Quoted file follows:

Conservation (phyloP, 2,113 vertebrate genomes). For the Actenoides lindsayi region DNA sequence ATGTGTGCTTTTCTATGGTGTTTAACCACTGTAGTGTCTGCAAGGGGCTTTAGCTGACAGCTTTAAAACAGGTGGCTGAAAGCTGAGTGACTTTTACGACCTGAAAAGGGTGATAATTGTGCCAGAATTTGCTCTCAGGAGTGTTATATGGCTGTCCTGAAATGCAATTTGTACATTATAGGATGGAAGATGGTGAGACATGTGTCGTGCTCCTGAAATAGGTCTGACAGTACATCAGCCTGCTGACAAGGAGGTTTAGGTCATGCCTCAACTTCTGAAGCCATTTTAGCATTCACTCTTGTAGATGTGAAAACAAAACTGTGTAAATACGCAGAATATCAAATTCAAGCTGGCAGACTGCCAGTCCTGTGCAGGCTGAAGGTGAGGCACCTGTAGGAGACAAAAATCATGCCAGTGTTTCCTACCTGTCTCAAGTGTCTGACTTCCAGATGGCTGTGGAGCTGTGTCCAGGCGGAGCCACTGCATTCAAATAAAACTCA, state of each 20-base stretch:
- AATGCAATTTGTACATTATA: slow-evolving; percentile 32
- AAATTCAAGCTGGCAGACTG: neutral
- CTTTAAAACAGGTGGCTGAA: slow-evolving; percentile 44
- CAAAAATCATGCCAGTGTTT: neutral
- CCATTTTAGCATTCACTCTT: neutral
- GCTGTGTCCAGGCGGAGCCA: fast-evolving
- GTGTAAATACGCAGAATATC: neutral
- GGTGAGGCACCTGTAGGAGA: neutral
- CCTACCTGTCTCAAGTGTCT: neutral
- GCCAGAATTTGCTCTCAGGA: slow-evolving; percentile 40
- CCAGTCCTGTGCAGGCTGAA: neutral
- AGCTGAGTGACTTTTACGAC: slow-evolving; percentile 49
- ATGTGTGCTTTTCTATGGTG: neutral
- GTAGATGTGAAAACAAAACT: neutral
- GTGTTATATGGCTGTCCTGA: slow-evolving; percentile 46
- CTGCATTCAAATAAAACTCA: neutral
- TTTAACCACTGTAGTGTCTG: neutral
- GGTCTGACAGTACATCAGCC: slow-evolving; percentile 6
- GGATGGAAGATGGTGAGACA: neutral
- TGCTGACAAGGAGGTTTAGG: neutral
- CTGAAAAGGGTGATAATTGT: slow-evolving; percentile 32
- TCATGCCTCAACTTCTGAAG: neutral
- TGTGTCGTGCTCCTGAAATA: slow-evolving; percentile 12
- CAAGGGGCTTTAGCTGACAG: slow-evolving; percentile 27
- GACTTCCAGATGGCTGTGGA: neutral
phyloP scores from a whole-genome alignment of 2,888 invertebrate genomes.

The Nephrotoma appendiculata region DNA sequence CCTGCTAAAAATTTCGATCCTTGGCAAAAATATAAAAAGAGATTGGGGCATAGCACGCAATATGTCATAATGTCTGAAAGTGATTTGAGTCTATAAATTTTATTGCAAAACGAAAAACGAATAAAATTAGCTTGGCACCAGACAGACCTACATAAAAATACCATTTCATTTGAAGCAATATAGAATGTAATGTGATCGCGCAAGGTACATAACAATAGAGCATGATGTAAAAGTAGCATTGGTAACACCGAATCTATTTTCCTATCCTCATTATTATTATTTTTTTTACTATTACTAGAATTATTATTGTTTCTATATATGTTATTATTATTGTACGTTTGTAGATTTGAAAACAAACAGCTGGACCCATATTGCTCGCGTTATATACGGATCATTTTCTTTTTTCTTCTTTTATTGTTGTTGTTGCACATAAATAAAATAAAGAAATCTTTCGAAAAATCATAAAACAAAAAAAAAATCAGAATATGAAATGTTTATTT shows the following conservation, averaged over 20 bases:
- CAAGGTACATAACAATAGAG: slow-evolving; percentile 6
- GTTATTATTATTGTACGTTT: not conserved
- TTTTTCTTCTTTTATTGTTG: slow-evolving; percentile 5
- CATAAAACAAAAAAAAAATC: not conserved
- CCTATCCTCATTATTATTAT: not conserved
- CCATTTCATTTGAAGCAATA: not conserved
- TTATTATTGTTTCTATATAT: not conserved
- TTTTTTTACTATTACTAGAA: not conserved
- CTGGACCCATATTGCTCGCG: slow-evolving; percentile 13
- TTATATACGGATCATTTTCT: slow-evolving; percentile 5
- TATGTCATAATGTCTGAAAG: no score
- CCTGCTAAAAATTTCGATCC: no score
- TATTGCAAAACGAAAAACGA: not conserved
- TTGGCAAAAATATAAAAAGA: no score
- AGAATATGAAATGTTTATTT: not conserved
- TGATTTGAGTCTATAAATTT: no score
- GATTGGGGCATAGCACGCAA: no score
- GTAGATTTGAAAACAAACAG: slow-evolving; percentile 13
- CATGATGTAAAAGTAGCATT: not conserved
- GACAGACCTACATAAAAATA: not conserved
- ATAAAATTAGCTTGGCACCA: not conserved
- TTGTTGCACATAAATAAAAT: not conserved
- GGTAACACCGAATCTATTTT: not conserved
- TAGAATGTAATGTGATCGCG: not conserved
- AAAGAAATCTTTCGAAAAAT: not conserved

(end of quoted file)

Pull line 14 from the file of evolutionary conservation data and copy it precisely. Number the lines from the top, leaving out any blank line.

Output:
- ATGTGTGCTTTTCTATGGTG: neutral